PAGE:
Tuesday, 19 November 2013

Pioneer modernist, Onabolu makes record sale


THE art of portraitist and Nigeria’s pioneer modernist painter, Aina Onabolu, has taken a leap in the local secondary market, so suggests the artist’s impressive performance few days ago at Arthouse Contemporary auction, held at The Wheatbaker Hotel, Ikoyi, Lagos.



A total sale, including the buyer’s premium, of N112, 769.000.00 million naira from80 lots were recorded. 

Onabolu has not made any impressive sales at auctions in the country, perhaps abroad too, since the secondary market for African art started in the past five years.


But his Portrait of Sisi Nurse, oil on canvas, dated 1922, and estimated at between N10 million and N12m, took off from less half and sold for N7.5m, hammer price, making an auction record for the artist. 

Portrait of Sisi Nurse,a painting by Aina Onabolu


Despite not reaching the asking price, the painting, an unidentified lady in white and rendered in semi-silhouette, leaving the face blurred, has proven that Onabolu deserves some respect.


However, Portrait of Sisi Nurse arrived at a distant third position on the top of the sales behind Ben Enwonwu’s bust of a Fulani Girl (fibre glass, 1967) sold for N15.5m and a panel Ends and Means Committee by El Anatsui picked for N12m.

    It was another night of glory for the late Enwonwu as his The Drummer (fibre, 1978) sold for N13m as well as a small Untitled painting for N3m.

And as the 11th Arthouse Contemporary auction was going to end up as a night exclusive for the old masters, again, young artist, Peju Alatise (born 1975) squeezed into the top 10 of the sales with Body Parts, sold for N2m. While bookmakers expected a neck-to-neck sales between three of the masters, Enwonwu, Anatsui and Demas Nwoko, bidders thought differently: Nwoko’s painting, Senegalese Woman, with an estimated value of N9m to N10m ran out of steam midway at N5.2m and was unsold, as at hammer time.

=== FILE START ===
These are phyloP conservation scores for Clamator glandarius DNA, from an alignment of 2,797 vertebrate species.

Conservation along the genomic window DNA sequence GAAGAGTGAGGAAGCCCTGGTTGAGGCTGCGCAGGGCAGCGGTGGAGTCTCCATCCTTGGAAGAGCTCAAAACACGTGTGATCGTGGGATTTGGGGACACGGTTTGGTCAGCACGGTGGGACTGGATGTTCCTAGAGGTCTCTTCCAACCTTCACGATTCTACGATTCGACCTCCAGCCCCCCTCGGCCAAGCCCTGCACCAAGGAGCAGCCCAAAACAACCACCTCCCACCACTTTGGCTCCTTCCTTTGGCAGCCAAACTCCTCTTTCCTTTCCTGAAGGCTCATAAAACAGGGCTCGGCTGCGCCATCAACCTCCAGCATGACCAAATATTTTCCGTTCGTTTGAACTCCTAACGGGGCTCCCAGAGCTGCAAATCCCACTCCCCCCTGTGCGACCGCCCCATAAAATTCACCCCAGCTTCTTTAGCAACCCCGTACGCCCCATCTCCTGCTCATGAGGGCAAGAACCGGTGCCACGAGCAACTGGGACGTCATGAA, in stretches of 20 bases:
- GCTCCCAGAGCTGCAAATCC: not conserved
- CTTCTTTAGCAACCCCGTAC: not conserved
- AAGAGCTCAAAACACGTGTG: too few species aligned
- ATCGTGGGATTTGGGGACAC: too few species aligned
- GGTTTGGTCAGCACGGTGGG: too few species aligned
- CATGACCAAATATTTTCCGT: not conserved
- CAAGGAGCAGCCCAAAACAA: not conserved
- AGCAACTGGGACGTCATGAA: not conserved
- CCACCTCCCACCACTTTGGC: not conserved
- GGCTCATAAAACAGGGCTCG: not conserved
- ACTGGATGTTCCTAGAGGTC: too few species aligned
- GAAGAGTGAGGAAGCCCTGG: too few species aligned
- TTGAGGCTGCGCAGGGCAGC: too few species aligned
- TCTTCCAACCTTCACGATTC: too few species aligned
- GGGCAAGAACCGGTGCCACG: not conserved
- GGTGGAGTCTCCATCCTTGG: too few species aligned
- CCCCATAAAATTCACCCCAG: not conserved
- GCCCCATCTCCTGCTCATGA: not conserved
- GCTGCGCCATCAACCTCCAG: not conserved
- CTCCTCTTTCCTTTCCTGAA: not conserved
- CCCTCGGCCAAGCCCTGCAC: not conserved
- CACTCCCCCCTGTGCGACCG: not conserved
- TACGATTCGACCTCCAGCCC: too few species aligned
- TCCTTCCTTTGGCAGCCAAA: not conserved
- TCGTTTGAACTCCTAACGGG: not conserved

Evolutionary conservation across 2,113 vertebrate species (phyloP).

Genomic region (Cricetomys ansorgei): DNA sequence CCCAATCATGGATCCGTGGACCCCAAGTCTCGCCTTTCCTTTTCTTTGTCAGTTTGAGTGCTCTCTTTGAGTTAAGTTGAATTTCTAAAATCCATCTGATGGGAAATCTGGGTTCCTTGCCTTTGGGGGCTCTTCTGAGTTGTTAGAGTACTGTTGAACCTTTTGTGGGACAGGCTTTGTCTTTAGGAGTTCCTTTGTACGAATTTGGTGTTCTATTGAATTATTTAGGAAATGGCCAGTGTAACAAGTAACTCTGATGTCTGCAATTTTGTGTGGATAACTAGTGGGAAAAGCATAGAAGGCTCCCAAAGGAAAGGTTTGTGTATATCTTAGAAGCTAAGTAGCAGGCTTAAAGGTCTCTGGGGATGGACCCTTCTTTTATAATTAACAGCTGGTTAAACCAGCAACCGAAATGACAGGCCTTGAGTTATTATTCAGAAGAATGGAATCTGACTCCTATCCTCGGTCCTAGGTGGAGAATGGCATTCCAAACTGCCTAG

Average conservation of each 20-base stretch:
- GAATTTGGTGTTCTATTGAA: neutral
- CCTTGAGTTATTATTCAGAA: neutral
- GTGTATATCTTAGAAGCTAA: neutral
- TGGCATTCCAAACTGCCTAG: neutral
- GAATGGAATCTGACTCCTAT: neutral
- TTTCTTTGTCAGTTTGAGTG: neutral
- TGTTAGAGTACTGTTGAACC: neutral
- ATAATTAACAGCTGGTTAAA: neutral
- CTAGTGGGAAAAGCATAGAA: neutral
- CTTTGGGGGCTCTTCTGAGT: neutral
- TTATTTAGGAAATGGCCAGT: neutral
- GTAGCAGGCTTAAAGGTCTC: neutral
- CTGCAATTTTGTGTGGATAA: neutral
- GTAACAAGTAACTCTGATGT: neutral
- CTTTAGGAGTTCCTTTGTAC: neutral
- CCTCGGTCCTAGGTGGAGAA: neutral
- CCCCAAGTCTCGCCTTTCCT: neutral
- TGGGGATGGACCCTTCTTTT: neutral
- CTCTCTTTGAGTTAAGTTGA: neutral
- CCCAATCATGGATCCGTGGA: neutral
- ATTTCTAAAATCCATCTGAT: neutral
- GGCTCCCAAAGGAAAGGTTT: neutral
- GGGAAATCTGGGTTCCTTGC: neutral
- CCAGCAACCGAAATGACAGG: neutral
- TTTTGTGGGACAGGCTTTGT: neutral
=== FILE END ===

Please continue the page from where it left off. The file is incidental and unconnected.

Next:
In a charity lot, The Young Shall Grow, A Keke Napep for A Growing Nation, an installation of tricycle by painter Polly Alakija came a novelty sale: mural-like in figural rendition, the tricycle was sold for N2 million.

From Alakija’s Keke Napap, which has a star charity lot sale record for a single work at any art auction in Lagos, 50 per cent of the proceeds, according to the artist goes to Erubode House, a home for special needs children in Ijebu Ode, Ogun State, southwest Nigeria.

Few months ago, when Alakija featured the Keke Napep in a solo show titled, Here and There, and curated by Sandra Mbanefo-Obiago, at the same venue, she had expressed her passion for the strengthening of people at the grassroots.

And arguing that Nigeria as a nation can take succour in the spiritism of growth, the U.K-based artist, in a brief attached to the charity lot, states that the inspiration for the concept was drawn from the popular slogan 'The Young will Grow' written on trucks in Nigeria. In similar thought, Alakija writes, "the aspirational driver of a Keke Napep is going places". She analogises this as perhaps "the first big step towards an exciting future with a keke full of passengers from a nation that should be a celebration of our differences".

For the other four charity lots from artists Fidelis Odogwu, Kunle Adegorioye, Alimi Adewale and Tolu Aliki, it was not a bad night as the collective efforts raked in a total of N1.40m for their ailing senior colleague Oyerinde Olotu.
 (Updated December 1, 2013 and April 28, 2014).

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